This is the fourth day of our sesshin

Shunryu Suzuki Transcript

Reconstruction of Lecture from Second Zazen Period (Before Morning Service)
Thursday Morning, August 18, 1966, Lecture A
Sokoji, San Francisco

[This tape is not in Shunryu Suzuki's voice. It is a transcript of a post-hoc reconstruction of the lecture by the tape operator (believed to be Richard Baker).]


Tape operator: As I've said already, this machine has an idiosyncratic quality of-- if you don't-- [if] the buttons aren't pressed right it doesn't record clearly, and the last, say, fourth or fifth-- fifth or sixth-- actually last ten minutes of that, I guess, of Roshi's lecture this afternoon was lost, except for the very last portion which-- because he started talking again-- I turned the machine off, and when I turned it back on it started to record properly. Most of what is lost was a translation from Shushogi by Dogen Zenji-- I think Shushogi.1 [Tape recorder turned off and restarted.]

This morning, Thursday morning, at 6-- well, at the second period of meditation, the period before the morning service, Roshi gave a lecture which was lost because I didn't tape it. It was too difficult to set up and get it done, and it interrupts what he says. But I've written it down.

The first part is a reconstruction, and the second part is-- I wrote it down as he was saying it. I will-- wait, wait-- I begin with the reconstruction. This-- this was-- this was given to us during zazen.

This the fourth day-- the first three days-- this is the fourth day of our sesshin, if I can read my handwriting. This is the fourth day of our sesshin. We have-- the first three days, we have had a pretty difficult time. You have had some experiences-- maybe some good experiences. Now let us polish up on our experience in the last two days.

We have been like a group of blind men around a large elephant.2 Some-- some will think it is a tree, some a court [sic]. The purpose of my lecture-- why we give you a lecture is to destroy your partial understanding of the elephant. You each have your own way of understanding your practice by yourself-- or, rather, you understand practice in your own terms. This is not bad, but it is why we must give you some lecture in order to destroy the partial understanding of you-- yours- -- that you come at by understanding it in your own terms. That is the meaning of “to polish up your practice”-- to find the actual meaning of your experience-- to know the whole elephant. You will be surprised by what is-- what it is, the whole elephant, when you find out.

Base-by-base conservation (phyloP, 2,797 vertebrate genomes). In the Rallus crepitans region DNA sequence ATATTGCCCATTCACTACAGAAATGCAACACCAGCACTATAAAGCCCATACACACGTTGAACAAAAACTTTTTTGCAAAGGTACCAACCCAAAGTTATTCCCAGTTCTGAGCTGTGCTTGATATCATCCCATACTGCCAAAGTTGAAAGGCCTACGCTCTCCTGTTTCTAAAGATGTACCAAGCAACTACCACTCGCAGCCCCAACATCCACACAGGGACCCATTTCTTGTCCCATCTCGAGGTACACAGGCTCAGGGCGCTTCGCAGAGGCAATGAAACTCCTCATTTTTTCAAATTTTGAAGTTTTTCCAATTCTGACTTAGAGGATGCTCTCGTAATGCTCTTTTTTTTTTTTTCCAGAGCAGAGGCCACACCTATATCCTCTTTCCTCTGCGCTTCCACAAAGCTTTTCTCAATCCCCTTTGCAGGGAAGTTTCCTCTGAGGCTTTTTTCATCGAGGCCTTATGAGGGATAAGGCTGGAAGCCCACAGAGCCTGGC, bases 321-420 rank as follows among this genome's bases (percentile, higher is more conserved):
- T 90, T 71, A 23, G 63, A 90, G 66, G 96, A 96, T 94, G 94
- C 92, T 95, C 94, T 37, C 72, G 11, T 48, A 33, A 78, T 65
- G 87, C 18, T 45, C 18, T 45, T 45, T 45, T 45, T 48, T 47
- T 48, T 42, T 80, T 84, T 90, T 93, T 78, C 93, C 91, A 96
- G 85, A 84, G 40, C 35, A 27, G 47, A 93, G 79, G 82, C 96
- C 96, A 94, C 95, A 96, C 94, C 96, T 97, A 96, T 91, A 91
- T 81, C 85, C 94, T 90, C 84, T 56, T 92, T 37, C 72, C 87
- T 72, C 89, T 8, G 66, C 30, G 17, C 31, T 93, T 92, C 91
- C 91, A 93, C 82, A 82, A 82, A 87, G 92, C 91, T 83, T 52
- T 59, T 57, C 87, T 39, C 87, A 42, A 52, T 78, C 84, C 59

[Contemporaneous Transcription]

Tape operator: Now, from here on are the actual words as I wrote them down as he finished this talk. It was in the dark, so it's going to be harder to read.

Attributed to SR: If you find out true great elephant, you will be amazed at sight of the elephant.

Tape operator: Oh, that-- I repeated that. This is exact- -- this is actually what he said:

Attributed to SR: You find-- if you find out true great elephant, you will be amazed at sight of elephant.

“To polish up your experience” means to find out true meaning, or-- polish-- yeah, experience-- means to find out true meaning of your particular experience, and then your actual experience to know-- and through your actual experience to know what is an elephant is our actual practice.

Buddhism is like an ocean, we say. If you get into it, the more you-- the more you go, the more it will-- the more you will find how deep is the ocean of Buddhism. This is how we study Buddhism through our practice. We should know the meaning of zazen, and we should continue the kind of eff- -- this kind of effort-- we should continue this kind of effort to experience the bottom ocean of Buddhism-- the-- to experience the bottomless ocean of Buddhism. We should be-- we should be something [i.e., an illegible word] through-and-through 'til we forget ourselves. We should be something through-and-through 'til we forget ourselves in depth of Buddhism-- through and through 'til we forget ourselves in depth of Buddhism.

Let’s relax and sit two days more.

Thank you very much.

[Tape operator: That's the end of this morning's lecture during the second zazen period before morning service. Coming up after this is the 6 pm lecture on Thursday by Suzuki Roshi. Bishop Sumi went back to Los Angeles this morning. Thank you.]

1 It was probably Dōgen's Shōbōgenzō "Sokushin-zebutsu," which was translated and discussed in other lectures during this sesshin.

2 Dōgen made passing reference to this famous parable in Fukan Zazen-gi. It appears in many sources: an early version is found in the Udāna-sūtra (VI, 4), in which Shākyamuni Buddha recites the tale. It is also found in the Dīgha Nikyāya (19), and the Nirvāna-sūtra.

Source: Original City Center tape. Verbatim transcript by Adam Tinkham and Bill Redican (6/7/01).

File name: 66-08-18-A: This is the fourth day of our sesshin (titled by pf) (Verbatim) [Lecture reconstructed by tape operator.] Footnotes restored 8/2/2020. AB seem one lecture-cut repeat from B

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